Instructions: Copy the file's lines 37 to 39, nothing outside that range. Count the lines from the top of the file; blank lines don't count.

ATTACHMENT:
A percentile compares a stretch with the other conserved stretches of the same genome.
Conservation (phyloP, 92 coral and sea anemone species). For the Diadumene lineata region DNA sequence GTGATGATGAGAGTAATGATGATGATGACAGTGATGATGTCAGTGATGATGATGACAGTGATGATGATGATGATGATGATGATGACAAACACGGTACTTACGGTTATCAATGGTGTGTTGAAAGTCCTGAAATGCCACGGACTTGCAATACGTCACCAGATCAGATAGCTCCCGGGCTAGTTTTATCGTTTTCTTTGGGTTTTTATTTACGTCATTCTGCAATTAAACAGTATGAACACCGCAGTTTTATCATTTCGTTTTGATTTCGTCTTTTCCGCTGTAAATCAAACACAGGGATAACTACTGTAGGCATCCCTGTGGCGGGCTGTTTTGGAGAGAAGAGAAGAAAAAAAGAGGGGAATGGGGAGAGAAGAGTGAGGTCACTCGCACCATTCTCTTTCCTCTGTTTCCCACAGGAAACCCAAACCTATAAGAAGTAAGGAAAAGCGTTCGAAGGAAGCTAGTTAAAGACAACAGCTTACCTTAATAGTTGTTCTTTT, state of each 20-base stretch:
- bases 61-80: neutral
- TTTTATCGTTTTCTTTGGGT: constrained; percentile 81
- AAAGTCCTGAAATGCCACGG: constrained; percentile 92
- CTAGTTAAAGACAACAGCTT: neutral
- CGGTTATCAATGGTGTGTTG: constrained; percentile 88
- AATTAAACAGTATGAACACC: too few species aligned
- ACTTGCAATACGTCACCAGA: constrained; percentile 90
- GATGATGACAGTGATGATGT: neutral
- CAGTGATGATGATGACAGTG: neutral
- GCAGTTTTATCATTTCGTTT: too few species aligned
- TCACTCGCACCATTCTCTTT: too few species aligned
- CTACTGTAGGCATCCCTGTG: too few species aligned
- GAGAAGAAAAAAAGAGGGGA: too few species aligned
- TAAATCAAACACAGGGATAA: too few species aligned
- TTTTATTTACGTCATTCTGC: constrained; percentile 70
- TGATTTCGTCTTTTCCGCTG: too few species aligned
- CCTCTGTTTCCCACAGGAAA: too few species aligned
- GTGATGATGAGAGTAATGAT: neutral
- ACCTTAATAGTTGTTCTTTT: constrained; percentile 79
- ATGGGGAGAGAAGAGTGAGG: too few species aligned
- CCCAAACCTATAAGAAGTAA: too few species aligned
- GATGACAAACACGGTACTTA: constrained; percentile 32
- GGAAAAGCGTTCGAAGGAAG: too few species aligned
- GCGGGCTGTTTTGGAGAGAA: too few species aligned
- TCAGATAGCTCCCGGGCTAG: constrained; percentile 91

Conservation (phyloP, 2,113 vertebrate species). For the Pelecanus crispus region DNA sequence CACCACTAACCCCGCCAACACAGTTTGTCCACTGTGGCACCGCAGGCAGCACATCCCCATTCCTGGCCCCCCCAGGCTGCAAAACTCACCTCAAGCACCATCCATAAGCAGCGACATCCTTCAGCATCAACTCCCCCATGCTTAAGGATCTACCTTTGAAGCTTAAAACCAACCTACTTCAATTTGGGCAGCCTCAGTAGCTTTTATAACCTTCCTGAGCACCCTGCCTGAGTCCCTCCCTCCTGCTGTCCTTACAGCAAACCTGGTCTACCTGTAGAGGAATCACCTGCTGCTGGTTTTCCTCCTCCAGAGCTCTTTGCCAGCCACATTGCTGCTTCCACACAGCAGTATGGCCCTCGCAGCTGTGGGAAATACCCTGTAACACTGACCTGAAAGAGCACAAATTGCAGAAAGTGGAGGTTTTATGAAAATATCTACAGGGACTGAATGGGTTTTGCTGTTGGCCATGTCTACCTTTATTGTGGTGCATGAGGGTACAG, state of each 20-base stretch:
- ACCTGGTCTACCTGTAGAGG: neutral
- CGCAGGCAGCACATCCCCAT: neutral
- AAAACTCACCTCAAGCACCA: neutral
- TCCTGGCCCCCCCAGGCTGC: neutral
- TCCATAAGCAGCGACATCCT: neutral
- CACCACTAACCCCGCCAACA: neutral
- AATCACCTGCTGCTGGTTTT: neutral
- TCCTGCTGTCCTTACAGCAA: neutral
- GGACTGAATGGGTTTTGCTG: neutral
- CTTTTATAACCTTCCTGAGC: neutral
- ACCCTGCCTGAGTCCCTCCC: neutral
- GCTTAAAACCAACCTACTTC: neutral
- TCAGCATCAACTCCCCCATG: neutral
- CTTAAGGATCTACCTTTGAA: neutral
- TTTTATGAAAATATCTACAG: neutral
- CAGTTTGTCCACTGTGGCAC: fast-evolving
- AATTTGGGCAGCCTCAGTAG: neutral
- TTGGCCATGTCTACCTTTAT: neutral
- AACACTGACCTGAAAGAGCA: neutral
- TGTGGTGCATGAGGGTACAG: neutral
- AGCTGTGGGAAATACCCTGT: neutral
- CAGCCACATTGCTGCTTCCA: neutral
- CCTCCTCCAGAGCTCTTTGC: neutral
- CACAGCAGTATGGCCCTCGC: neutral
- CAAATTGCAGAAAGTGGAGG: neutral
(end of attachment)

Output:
- GGACTGAATGGGTTTTGCTG: neutral
- CTTTTATAACCTTCCTGAGC: neutral
- ACCCTGCCTGAGTCCCTCCC: neutral